Stores, Web have merry Christmas

Holiday sales season rated 2nd-strongest of the decade, a `binge'

Warehouse clubs do well

Internet business is expected to be double last year's

Retailing

January 07, 2000|By Lorraine Mirabella | Lorraine Mirabella,SUN STAFF

Retail sales soared above expectations in December for many of the nation's biggest chains as shoppers on holiday buying sprees flocked to the stores.

Plenty of consumers stayed home -- to shop online. But even an explosion of Internet buying didn't hurt brick and mortar retailers, most of whom also sell online.

Merchants selling high-end goods, such as consumer electronics and jewelry, fared especially well, but mid-priced department stores continued to struggle.

During the month, sales at stores open at least a year rose 6.6 percent, the Bank of Tokyo-Mitsubishi's retail index showed. The holiday season, including spending in November, ranked as the second-strongest of the decade, the bank said.

Though final figures are not yet in, online U.S. consumer spending is expected to have doubled this holiday season, reaching $6 billion, according to Internet researchers Jupiter Communications Inc. Online spending reached an estimated $14.9 billion in 1999, Jupiter said.

In December, retailers benefited from record consumer confidence fueled by low unemployment and low inflation, as well as pre-Y2K fever, analysts said.

"December retail sales showed consumers being on an almost unprecedented buying binge for holidays," said Kurt Barnard, president of Barnard's Retail Trend Report.

Sales increases came about without the help of last-minute price-slashing by merchants, analysts said.

"There were lots of markdowns and promotions, but a lot of them were planned, and as a result not likely to have an effect on the gross margin and net profits," Barnard said.

Even after Christmas, consumers continued spending at a brisk pace.

"Sales benefited from very, very robust sales in the fifth week of the month [thanks to] Y2K-related buying on the part of freaked-out consumers, and a tremendous redemption of gift certificates," said Bob Buchanan, senior retailing analyst with A. G. Edwards in St. Louis.

Gift certificates, which have been growing in popularity, are not counted in the sales figures until redeemed.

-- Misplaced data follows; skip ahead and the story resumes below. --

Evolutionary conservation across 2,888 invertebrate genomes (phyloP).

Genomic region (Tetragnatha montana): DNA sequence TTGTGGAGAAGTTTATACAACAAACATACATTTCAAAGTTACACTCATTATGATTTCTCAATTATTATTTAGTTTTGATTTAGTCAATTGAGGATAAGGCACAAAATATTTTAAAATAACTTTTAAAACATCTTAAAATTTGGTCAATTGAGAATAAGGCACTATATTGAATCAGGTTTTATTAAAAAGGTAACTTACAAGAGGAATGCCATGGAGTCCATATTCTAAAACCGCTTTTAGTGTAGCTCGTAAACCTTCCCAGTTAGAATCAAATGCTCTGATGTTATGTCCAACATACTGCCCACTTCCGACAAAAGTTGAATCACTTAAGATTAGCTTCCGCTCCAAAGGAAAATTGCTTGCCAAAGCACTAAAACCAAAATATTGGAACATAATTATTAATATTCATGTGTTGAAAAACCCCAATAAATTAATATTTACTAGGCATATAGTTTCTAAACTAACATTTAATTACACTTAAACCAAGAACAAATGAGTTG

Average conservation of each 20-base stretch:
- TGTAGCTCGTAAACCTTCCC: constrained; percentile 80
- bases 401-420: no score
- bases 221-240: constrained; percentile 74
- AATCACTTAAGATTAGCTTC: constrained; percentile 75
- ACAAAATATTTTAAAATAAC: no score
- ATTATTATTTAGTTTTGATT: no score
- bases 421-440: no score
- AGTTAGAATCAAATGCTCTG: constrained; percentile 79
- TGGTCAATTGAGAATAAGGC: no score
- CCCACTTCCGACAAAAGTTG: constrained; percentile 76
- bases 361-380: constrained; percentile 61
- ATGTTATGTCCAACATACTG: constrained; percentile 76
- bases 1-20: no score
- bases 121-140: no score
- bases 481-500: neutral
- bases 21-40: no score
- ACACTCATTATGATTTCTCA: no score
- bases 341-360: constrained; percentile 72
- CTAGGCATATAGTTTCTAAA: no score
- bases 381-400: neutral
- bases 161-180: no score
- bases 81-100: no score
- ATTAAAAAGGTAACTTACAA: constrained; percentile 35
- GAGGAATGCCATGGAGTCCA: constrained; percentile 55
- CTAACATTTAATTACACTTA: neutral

Analysts had predicted continued brisk spending at the end of a particularly strong year for the industry.

"But it was still pretty incredible to see the American consumer continue its strength like this," said Alan Mak, a retail analyst with Argus Research in New York.

After Wal-Mart Stores Inc. and Federated Department Stores Co. reported gains of 9.1 percent and 6.4 percent respectively, compared with December a year ago, analysts raised fourth-quarter earnings estimates. (The fiscal year for most retailers ends in January.)

Mass discount stores, such as Wal-Mart, benefited from pre-New Year's spending on items such as flashlights and batteries.

Sales rose 5.5 percent at Kmart Corp. and 7.8 percent at Kohl's Corp.

Warehouse clubs saw even bigger gains -- 14.7 percent at BJ's Wholesale Club Inc. and 15.8 percent at Sam's Club, a division of Wal-Mart.

Most specialty apparel stores also fared well, continuing a trend of pulling market share from de- partment stores, which suffered as a category.

Those department stores that depend primarily on apparel sales were further hurt by unseasonably warm weather earlier in the month.

With slower sales, department stores were forced to mark down merchandise more than other categories of retailers, Buchanan said.

Sears, Roebuck and Co. saw sales dip 0.6 percent, while sales at J. C. Penney Co. Inc. department stores inched up 0.5 percent. Even Dayton Hudson, the parent of mass discounter Target, saw only an increase of 3.6 percent because of weakness in its department store divisions.

Sales at department stores rose 2.82 percent, according to the Bloomberg Same-store Sales index for department stores. Discount stores gained 6.49 percent, while specialty/apparel stores had an average increase of 5.53 percent, according to the Bloomberg index.

But strength or weakness tended to be company-specific rather than category-specific for specialty stores. Sales rose 11.8 percent at Talbots Inc. and 5 percent at Gap Inc, but only by 0.9 percent at AnnTaylor Stores Corp.

"Retail is all about day-to-day execution," Buchanan said. "Anybody can figure out strategy. The key is executing day to day."

Monthly retail sales

Company Monthly Monthly YTD YTD

sales* same-store sales*same-store........................ ....................................................................pct. change

AnnTaylor Stores $135.6 +0.9 $1,018.3 +8.8

Dayton Hudson $5,743.0 +3.6 $30,878.0 +5.0

Federated $3,421.0 +6.4 $17,223.0 +4.6

The Gap $2,075.0 +5.0 $10,916.0 +7.0

J. C. Penney $2,620.0 +0.5 $14,335.0 -1.5

Kmart $5,880.0 +5.5 $33,799.0 +4.9

Kohl's Corp. $856.8 +7.8 $4,322.3 +7.9

The Limited $1,846.0 +5.0 $9,121.0 +9.0

May Dept. Stores $2,753.8 +2.2 $13,202.0 +2.6

Men's Wearhouse $182.5 +5.8 $1,080.0 +7.5

Sears $4,523.4 -0.6 $28,093.2 +1.8

Wal-Mart $20,814.0 +7.9 $131,274.0 +8.1

* In millions

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